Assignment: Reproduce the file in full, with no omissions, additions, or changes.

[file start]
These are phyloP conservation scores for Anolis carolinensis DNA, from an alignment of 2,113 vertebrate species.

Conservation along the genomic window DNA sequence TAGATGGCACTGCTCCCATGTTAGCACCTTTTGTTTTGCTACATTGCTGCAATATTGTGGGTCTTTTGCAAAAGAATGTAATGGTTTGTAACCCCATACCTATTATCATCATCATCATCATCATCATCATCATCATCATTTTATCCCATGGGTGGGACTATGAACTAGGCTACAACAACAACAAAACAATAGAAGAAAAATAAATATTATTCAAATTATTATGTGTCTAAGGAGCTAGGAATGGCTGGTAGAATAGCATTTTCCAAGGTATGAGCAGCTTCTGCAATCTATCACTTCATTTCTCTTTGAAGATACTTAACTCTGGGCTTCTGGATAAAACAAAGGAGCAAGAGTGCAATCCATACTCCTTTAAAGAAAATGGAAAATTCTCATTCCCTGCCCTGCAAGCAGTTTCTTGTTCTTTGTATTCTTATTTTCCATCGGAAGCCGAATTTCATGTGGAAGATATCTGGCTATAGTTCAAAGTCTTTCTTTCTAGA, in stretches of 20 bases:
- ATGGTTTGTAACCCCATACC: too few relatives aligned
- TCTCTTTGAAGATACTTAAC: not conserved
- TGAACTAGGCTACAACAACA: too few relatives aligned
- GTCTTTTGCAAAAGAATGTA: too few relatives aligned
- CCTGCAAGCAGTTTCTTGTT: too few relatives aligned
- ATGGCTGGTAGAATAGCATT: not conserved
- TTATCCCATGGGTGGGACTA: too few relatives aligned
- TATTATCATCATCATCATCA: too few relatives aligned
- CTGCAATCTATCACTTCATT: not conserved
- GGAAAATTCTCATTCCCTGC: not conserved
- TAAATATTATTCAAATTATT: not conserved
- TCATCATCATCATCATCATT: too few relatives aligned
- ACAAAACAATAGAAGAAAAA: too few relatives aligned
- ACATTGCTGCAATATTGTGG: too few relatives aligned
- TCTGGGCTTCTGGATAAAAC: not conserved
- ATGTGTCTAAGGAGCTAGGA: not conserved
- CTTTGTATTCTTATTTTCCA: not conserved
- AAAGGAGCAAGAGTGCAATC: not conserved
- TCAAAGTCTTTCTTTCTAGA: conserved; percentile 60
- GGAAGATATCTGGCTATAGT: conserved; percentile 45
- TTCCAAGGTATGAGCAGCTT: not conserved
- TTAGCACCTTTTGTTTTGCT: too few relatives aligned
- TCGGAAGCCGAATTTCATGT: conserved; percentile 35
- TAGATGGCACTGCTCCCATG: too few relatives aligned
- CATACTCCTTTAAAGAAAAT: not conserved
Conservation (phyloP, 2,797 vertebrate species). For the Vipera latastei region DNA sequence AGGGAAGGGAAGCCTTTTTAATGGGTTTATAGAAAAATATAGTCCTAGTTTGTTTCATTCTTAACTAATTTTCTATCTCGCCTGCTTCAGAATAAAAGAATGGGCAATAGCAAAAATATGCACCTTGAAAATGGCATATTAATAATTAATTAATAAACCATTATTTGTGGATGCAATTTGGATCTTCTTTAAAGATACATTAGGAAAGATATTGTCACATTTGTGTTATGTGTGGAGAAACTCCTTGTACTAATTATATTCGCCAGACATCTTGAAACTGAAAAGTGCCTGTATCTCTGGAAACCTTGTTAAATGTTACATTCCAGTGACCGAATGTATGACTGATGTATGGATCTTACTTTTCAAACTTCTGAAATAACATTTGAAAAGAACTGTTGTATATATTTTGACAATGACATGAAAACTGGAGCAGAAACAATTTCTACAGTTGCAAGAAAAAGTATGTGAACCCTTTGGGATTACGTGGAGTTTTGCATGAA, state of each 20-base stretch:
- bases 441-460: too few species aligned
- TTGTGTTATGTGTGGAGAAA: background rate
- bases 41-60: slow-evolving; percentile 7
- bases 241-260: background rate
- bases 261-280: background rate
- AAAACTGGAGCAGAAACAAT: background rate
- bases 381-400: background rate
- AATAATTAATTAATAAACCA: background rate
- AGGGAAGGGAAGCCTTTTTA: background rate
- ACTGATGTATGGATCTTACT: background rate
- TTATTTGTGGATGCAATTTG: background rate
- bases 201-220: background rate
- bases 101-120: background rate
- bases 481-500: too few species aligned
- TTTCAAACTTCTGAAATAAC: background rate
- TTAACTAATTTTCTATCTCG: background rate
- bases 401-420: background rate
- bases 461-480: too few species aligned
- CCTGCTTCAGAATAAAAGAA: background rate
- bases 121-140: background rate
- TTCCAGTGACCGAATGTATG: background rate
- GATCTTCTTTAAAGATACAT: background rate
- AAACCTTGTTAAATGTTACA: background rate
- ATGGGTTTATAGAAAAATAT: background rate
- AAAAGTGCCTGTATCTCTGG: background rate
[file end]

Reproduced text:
These are phyloP conservation scores for Anolis carolinensis DNA, from an alignment of 2,113 vertebrate species.

Conservation along the genomic window DNA sequence TAGATGGCACTGCTCCCATGTTAGCACCTTTTGTTTTGCTACATTGCTGCAATATTGTGGGTCTTTTGCAAAAGAATGTAATGGTTTGTAACCCCATACCTATTATCATCATCATCATCATCATCATCATCATCATCATTTTATCCCATGGGTGGGACTATGAACTAGGCTACAACAACAACAAAACAATAGAAGAAAAATAAATATTATTCAAATTATTATGTGTCTAAGGAGCTAGGAATGGCTGGTAGAATAGCATTTTCCAAGGTATGAGCAGCTTCTGCAATCTATCACTTCATTTCTCTTTGAAGATACTTAACTCTGGGCTTCTGGATAAAACAAAGGAGCAAGAGTGCAATCCATACTCCTTTAAAGAAAATGGAAAATTCTCATTCCCTGCCCTGCAAGCAGTTTCTTGTTCTTTGTATTCTTATTTTCCATCGGAAGCCGAATTTCATGTGGAAGATATCTGGCTATAGTTCAAAGTCTTTCTTTCTAGA, in stretches of 20 bases:
- ATGGTTTGTAACCCCATACC: too few relatives aligned
- TCTCTTTGAAGATACTTAAC: not conserved
- TGAACTAGGCTACAACAACA: too few relatives aligned
- GTCTTTTGCAAAAGAATGTA: too few relatives aligned
- CCTGCAAGCAGTTTCTTGTT: too few relatives aligned
- ATGGCTGGTAGAATAGCATT: not conserved
- TTATCCCATGGGTGGGACTA: too few relatives aligned
- TATTATCATCATCATCATCA: too few relatives aligned
- CTGCAATCTATCACTTCATT: not conserved
- GGAAAATTCTCATTCCCTGC: not conserved
- TAAATATTATTCAAATTATT: not conserved
- TCATCATCATCATCATCATT: too few relatives aligned
- ACAAAACAATAGAAGAAAAA: too few relatives aligned
- ACATTGCTGCAATATTGTGG: too few relatives aligned
- TCTGGGCTTCTGGATAAAAC: not conserved
- ATGTGTCTAAGGAGCTAGGA: not conserved
- CTTTGTATTCTTATTTTCCA: not conserved
- AAAGGAGCAAGAGTGCAATC: not conserved
- TCAAAGTCTTTCTTTCTAGA: conserved; percentile 60
- GGAAGATATCTGGCTATAGT: conserved; percentile 45
- TTCCAAGGTATGAGCAGCTT: not conserved
- TTAGCACCTTTTGTTTTGCT: too few relatives aligned
- TCGGAAGCCGAATTTCATGT: conserved; percentile 35
- TAGATGGCACTGCTCCCATG: too few relatives aligned
- CATACTCCTTTAAAGAAAAT: not conserved
Conservation (phyloP, 2,797 vertebrate species). For the Vipera latastei region DNA sequence AGGGAAGGGAAGCCTTTTTAATGGGTTTATAGAAAAATATAGTCCTAGTTTGTTTCATTCTTAACTAATTTTCTATCTCGCCTGCTTCAGAATAAAAGAATGGGCAATAGCAAAAATATGCACCTTGAAAATGGCATATTAATAATTAATTAATAAACCATTATTTGTGGATGCAATTTGGATCTTCTTTAAAGATACATTAGGAAAGATATTGTCACATTTGTGTTATGTGTGGAGAAACTCCTTGTACTAATTATATTCGCCAGACATCTTGAAACTGAAAAGTGCCTGTATCTCTGGAAACCTTGTTAAATGTTACATTCCAGTGACCGAATGTATGACTGATGTATGGATCTTACTTTTCAAACTTCTGAAATAACATTTGAAAAGAACTGTTGTATATATTTTGACAATGACATGAAAACTGGAGCAGAAACAATTTCTACAGTTGCAAGAAAAAGTATGTGAACCCTTTGGGATTACGTGGAGTTTTGCATGAA, state of each 20-base stretch:
- bases 441-460: too few species aligned
- TTGTGTTATGTGTGGAGAAA: background rate
- bases 41-60: slow-evolving; percentile 7
- bases 241-260: background rate
- bases 261-280: background rate
- AAAACTGGAGCAGAAACAAT: background rate
- bases 381-400: background rate
- AATAATTAATTAATAAACCA: background rate
- AGGGAAGGGAAGCCTTTTTA: background rate
- ACTGATGTATGGATCTTACT: background rate
- TTATTTGTGGATGCAATTTG: background rate
- bases 201-220: background rate
- bases 101-120: background rate
- bases 481-500: too few species aligned
- TTTCAAACTTCTGAAATAAC: background rate
- TTAACTAATTTTCTATCTCG: background rate
- bases 401-420: background rate
- bases 461-480: too few species aligned
- CCTGCTTCAGAATAAAAGAA: background rate
- bases 121-140: background rate
- TTCCAGTGACCGAATGTATG: background rate
- GATCTTCTTTAAAGATACAT: background rate
- AAACCTTGTTAAATGTTACA: background rate
- ATGGGTTTATAGAAAAATAT: background rate
- AAAAGTGCCTGTATCTCTGG: background rate